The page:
Lying in northeast Mallorca facing the bay of Alcudia, this stunningly beautiful wetland area is a little-known gem housing hundreds of species of plants and animals. Commonly missed off the tourist-trail, the wetland reserve is the largest and most important in the Balearics and should not be missed by those visiting the island.
Almost twenty years ago, this area of amazing natural beauty was doomed for destruction: hundreds of resort blocks were planned to add to Mallorca’s already over-developed east coast. Yet luckily, the Balearic government had the wisdom to save the S’Albufera from destruction of the bulldozers, declaring it a protected reserve in January 1988 - the first area in the Balearics to be given such protection.
Today, the wetland area, with a protected area of some 1,700 Ha, is the largest in the Balearics, and houses an ancient lagoon separated from the sea by a series of dunes. For centuries, and especially in the last two hundred years, sediments have been accumulating in the lagoon, transforming it into a wide flood-plane.
The origins of the S’Albufera date to 18 million years BC, although the wetland area as we know it today is 100,000 years old. The ecological richness of the area is based on water. Constantly flooded, vegetation thrives and diversity of organisms is great. It also has one the most diverse ecosystems in the Balearic Islands. Vegetation, which varies according to distance from the sea, depth and type of soil, shelters and feeds hundreds of animals.
The S’Albufera receives much of its rainwater from torrents and underground water pools, known as ‘ullals’. Large common reed and bulrush plants dominate the landscape, while many species live underwater in canals and in small lagoons (called ‘llisers’) as well as in flooded marshes. Pondweed, hornwort and duckweed stand out in particular. There are also a staggering 66 species of algae: one of those, the Psathyrella halofila was discovered in the S’Albufera in 1992.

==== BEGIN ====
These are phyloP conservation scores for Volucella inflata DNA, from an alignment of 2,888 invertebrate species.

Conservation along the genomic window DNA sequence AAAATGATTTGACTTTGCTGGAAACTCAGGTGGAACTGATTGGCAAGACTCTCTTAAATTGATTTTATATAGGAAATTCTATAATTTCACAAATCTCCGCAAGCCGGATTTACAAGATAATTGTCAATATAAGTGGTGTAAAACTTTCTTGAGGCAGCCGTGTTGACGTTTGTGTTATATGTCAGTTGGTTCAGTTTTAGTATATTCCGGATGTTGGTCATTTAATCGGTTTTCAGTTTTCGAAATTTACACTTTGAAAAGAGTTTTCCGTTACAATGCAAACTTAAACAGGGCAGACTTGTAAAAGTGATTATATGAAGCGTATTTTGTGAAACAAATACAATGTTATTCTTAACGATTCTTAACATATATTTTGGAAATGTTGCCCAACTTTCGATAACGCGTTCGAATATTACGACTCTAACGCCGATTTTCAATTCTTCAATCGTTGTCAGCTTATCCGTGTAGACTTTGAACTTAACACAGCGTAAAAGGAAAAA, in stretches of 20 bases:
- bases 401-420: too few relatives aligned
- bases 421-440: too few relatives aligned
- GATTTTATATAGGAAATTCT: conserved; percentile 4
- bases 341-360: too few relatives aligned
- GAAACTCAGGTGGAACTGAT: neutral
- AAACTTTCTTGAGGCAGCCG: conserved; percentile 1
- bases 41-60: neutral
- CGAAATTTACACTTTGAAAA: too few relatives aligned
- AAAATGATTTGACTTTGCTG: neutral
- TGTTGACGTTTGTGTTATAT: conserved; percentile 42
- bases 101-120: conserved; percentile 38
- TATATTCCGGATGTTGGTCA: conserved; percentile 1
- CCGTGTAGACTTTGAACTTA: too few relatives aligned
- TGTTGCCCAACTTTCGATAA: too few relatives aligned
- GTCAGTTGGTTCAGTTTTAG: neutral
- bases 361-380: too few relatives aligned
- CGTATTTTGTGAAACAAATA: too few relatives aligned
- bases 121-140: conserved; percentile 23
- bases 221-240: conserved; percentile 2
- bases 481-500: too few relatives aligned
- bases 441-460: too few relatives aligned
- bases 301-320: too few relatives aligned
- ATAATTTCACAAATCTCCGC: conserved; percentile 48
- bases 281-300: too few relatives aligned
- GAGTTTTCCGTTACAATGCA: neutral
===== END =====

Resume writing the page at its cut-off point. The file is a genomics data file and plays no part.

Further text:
In addition, the area is home to some 29 species of fish – the most important being eels and mullet. Frogs are the dominant amphibians, while the most common reptiles are the water snake and marsh turtle. The most widely found mammals are rodents and bats, with important rarities such as the wood bat. The importance and diversity of invertebrates is enormous. The most notable group are dragonflies, spiders and nocturnal butterflies, of which there are known to be 300 species.
But the best-known animal group in the park is birds, and the area attracts a huge number of ornithologists who travel from around Spain and Europe every year. The birds, which travel easily between marshes separated by hundreds or thousands of kilometres, find food and shelter in the park’s lagoons and reed beds. Today, 271 different species of birds can be identified in the park, either as migrants or winter residents and there are 61 reproductive species in the park. Mallard ducks, swallows nightingales are found in abundance throughout the area, as are coots and moorhens. Also frequently seen are little grebe, water rail and European marsh harriers. Also the fish eagle, common kestrel and the falcon are frequent visitors.
The reserve is open from 09.00hrs -18.00 hrs from April 1-September 30, and from 09.00hrs -17.00hrs from October 1-March 30. A free visitor’s permit is required, which can be obtained at the reception centre. Access to the reserve is by way of the Pont dels Anglesos via bike or foot, located on the Port d’Alcúdia- Artà Road, in the centre of Playa de Muro.
Car drivers may leave their cars at the Pont dels Anglesos. For disabled access, call the park for more information.
Permission for large groups (more than 15 people) visiting the park may be got in advance. Call 971 89 22 50 for more information. Groups larger than 30 persons are strictly prohibited.
• Always respect nature. Do not drop litter and do not pick flowers or plants in the reserve
• Always follow the marked paths and travel at slow speed when cycling
• Picnicking is not allowed in the park
• Sporting activities such as jogging, mountain-biking are not permitted
• Dogs are not allowed into the reserve area